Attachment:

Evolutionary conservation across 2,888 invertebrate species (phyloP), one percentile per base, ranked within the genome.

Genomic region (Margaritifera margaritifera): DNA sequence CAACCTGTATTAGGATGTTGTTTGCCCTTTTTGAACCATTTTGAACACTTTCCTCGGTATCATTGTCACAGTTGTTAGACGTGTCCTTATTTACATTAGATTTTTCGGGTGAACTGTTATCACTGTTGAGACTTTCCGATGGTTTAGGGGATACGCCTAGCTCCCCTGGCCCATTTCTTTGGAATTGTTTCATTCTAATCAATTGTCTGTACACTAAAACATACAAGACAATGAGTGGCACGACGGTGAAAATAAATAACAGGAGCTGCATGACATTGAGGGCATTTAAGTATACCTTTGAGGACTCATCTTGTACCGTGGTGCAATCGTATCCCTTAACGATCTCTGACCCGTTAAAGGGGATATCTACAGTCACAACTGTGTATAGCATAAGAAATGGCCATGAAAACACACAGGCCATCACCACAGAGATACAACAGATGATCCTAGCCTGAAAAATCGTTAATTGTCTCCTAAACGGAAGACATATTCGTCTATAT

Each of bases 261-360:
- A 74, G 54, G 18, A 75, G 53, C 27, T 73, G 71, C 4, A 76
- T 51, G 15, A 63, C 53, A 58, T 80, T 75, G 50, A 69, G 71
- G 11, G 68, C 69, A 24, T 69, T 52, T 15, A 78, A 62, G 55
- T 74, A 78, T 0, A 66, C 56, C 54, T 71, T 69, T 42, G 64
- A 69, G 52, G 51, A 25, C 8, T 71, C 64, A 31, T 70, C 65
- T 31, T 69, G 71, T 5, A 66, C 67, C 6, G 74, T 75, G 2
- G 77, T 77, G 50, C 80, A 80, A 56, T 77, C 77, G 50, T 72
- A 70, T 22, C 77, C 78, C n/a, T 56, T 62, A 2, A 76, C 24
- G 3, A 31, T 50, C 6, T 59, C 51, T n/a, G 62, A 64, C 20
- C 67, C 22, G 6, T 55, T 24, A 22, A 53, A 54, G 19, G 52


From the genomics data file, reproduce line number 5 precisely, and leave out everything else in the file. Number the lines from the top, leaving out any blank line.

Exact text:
- T 51, G 15, A 63, C 53, A 58, T 80, T 75, G 50, A 69, G 71